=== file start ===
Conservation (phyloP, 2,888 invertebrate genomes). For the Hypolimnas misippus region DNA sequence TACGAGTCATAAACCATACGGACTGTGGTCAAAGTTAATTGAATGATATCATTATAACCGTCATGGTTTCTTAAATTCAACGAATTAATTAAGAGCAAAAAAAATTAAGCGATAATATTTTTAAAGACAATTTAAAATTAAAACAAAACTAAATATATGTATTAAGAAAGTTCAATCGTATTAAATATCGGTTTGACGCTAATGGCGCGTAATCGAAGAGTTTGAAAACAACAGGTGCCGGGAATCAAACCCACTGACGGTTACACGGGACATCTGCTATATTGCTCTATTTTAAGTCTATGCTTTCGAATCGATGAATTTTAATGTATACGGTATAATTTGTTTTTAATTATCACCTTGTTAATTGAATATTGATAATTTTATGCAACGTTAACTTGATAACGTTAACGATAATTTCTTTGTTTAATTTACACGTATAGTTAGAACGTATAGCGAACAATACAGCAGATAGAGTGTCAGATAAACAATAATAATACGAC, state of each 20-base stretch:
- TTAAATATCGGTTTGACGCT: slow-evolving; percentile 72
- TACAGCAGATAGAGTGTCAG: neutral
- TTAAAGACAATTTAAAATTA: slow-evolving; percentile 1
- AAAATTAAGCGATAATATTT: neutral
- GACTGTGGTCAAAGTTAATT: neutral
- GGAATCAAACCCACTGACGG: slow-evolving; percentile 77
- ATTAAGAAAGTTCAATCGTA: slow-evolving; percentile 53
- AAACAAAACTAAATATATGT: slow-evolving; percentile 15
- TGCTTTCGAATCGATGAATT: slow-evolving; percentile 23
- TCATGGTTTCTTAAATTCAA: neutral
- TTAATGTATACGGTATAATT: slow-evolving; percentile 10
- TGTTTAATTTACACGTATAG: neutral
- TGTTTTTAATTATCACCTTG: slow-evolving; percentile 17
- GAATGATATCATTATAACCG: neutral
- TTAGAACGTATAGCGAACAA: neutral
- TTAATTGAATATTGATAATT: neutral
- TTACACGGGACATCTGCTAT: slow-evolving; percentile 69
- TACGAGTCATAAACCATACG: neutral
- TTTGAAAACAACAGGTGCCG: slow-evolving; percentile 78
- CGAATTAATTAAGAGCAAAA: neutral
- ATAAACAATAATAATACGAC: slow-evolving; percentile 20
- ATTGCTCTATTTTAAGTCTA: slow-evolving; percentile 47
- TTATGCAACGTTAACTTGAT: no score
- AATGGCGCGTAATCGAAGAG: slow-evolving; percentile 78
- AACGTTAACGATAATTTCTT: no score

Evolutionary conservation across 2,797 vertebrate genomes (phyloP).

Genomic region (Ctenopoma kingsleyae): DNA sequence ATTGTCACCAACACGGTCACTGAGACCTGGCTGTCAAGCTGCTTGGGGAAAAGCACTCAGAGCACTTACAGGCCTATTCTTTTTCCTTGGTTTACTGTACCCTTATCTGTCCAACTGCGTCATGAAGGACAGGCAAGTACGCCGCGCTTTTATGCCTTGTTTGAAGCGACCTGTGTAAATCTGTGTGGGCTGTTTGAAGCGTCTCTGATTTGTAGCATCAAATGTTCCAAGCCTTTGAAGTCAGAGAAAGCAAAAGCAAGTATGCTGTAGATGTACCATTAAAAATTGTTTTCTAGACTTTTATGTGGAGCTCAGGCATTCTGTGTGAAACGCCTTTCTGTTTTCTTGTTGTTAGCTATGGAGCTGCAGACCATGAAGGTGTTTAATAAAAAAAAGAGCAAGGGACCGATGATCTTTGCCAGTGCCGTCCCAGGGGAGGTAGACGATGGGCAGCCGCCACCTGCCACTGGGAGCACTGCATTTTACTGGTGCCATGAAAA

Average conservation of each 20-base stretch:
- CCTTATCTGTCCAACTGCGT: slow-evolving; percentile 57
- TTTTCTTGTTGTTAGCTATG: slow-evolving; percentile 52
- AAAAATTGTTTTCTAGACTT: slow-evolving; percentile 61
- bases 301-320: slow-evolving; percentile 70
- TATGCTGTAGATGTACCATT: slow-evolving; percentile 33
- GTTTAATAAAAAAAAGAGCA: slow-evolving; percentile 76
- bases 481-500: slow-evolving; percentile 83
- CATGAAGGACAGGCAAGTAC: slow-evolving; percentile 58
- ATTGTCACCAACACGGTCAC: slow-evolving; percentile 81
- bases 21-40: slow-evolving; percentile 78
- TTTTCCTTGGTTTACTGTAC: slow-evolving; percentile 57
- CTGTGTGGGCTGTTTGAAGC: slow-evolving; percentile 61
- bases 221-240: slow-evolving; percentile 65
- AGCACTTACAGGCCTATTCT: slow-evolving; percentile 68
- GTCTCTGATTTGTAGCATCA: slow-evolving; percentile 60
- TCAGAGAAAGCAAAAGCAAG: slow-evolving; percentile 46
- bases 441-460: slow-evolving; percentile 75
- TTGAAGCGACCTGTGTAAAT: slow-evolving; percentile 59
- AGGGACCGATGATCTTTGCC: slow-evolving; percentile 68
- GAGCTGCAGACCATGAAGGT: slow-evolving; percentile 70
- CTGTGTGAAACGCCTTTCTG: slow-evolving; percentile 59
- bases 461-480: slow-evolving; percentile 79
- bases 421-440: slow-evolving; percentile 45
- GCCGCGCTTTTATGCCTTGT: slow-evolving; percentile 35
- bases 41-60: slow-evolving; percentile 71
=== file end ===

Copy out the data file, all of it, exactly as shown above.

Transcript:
Conservation (phyloP, 2,888 invertebrate genomes). For the Hypolimnas misippus region DNA sequence TACGAGTCATAAACCATACGGACTGTGGTCAAAGTTAATTGAATGATATCATTATAACCGTCATGGTTTCTTAAATTCAACGAATTAATTAAGAGCAAAAAAAATTAAGCGATAATATTTTTAAAGACAATTTAAAATTAAAACAAAACTAAATATATGTATTAAGAAAGTTCAATCGTATTAAATATCGGTTTGACGCTAATGGCGCGTAATCGAAGAGTTTGAAAACAACAGGTGCCGGGAATCAAACCCACTGACGGTTACACGGGACATCTGCTATATTGCTCTATTTTAAGTCTATGCTTTCGAATCGATGAATTTTAATGTATACGGTATAATTTGTTTTTAATTATCACCTTGTTAATTGAATATTGATAATTTTATGCAACGTTAACTTGATAACGTTAACGATAATTTCTTTGTTTAATTTACACGTATAGTTAGAACGTATAGCGAACAATACAGCAGATAGAGTGTCAGATAAACAATAATAATACGAC, state of each 20-base stretch:
- TTAAATATCGGTTTGACGCT: slow-evolving; percentile 72
- TACAGCAGATAGAGTGTCAG: neutral
- TTAAAGACAATTTAAAATTA: slow-evolving; percentile 1
- AAAATTAAGCGATAATATTT: neutral
- GACTGTGGTCAAAGTTAATT: neutral
- GGAATCAAACCCACTGACGG: slow-evolving; percentile 77
- ATTAAGAAAGTTCAATCGTA: slow-evolving; percentile 53
- AAACAAAACTAAATATATGT: slow-evolving; percentile 15
- TGCTTTCGAATCGATGAATT: slow-evolving; percentile 23
- TCATGGTTTCTTAAATTCAA: neutral
- TTAATGTATACGGTATAATT: slow-evolving; percentile 10
- TGTTTAATTTACACGTATAG: neutral
- TGTTTTTAATTATCACCTTG: slow-evolving; percentile 17
- GAATGATATCATTATAACCG: neutral
- TTAGAACGTATAGCGAACAA: neutral
- TTAATTGAATATTGATAATT: neutral
- TTACACGGGACATCTGCTAT: slow-evolving; percentile 69
- TACGAGTCATAAACCATACG: neutral
- TTTGAAAACAACAGGTGCCG: slow-evolving; percentile 78
- CGAATTAATTAAGAGCAAAA: neutral
- ATAAACAATAATAATACGAC: slow-evolving; percentile 20
- ATTGCTCTATTTTAAGTCTA: slow-evolving; percentile 47
- TTATGCAACGTTAACTTGAT: no score
- AATGGCGCGTAATCGAAGAG: slow-evolving; percentile 78
- AACGTTAACGATAATTTCTT: no score

Evolutionary conservation across 2,797 vertebrate genomes (phyloP).

Genomic region (Ctenopoma kingsleyae): DNA sequence ATTGTCACCAACACGGTCACTGAGACCTGGCTGTCAAGCTGCTTGGGGAAAAGCACTCAGAGCACTTACAGGCCTATTCTTTTTCCTTGGTTTACTGTACCCTTATCTGTCCAACTGCGTCATGAAGGACAGGCAAGTACGCCGCGCTTTTATGCCTTGTTTGAAGCGACCTGTGTAAATCTGTGTGGGCTGTTTGAAGCGTCTCTGATTTGTAGCATCAAATGTTCCAAGCCTTTGAAGTCAGAGAAAGCAAAAGCAAGTATGCTGTAGATGTACCATTAAAAATTGTTTTCTAGACTTTTATGTGGAGCTCAGGCATTCTGTGTGAAACGCCTTTCTGTTTTCTTGTTGTTAGCTATGGAGCTGCAGACCATGAAGGTGTTTAATAAAAAAAAGAGCAAGGGACCGATGATCTTTGCCAGTGCCGTCCCAGGGGAGGTAGACGATGGGCAGCCGCCACCTGCCACTGGGAGCACTGCATTTTACTGGTGCCATGAAAA

Average conservation of each 20-base stretch:
- CCTTATCTGTCCAACTGCGT: slow-evolving; percentile 57
- TTTTCTTGTTGTTAGCTATG: slow-evolving; percentile 52
- AAAAATTGTTTTCTAGACTT: slow-evolving; percentile 61
- bases 301-320: slow-evolving; percentile 70
- TATGCTGTAGATGTACCATT: slow-evolving; percentile 33
- GTTTAATAAAAAAAAGAGCA: slow-evolving; percentile 76
- bases 481-500: slow-evolving; percentile 83
- CATGAAGGACAGGCAAGTAC: slow-evolving; percentile 58
- ATTGTCACCAACACGGTCAC: slow-evolving; percentile 81
- bases 21-40: slow-evolving; percentile 78
- TTTTCCTTGGTTTACTGTAC: slow-evolving; percentile 57
- CTGTGTGGGCTGTTTGAAGC: slow-evolving; percentile 61
- bases 221-240: slow-evolving; percentile 65
- AGCACTTACAGGCCTATTCT: slow-evolving; percentile 68
- GTCTCTGATTTGTAGCATCA: slow-evolving; percentile 60
- TCAGAGAAAGCAAAAGCAAG: slow-evolving; percentile 46
- bases 441-460: slow-evolving; percentile 75
- TTGAAGCGACCTGTGTAAAT: slow-evolving; percentile 59
- AGGGACCGATGATCTTTGCC: slow-evolving; percentile 68
- GAGCTGCAGACCATGAAGGT: slow-evolving; percentile 70
- CTGTGTGAAACGCCTTTCTG: slow-evolving; percentile 59
- bases 461-480: slow-evolving; percentile 79
- bases 421-440: slow-evolving; percentile 45
- GCCGCGCTTTTATGCCTTGT: slow-evolving; percentile 35
- bases 41-60: slow-evolving; percentile 71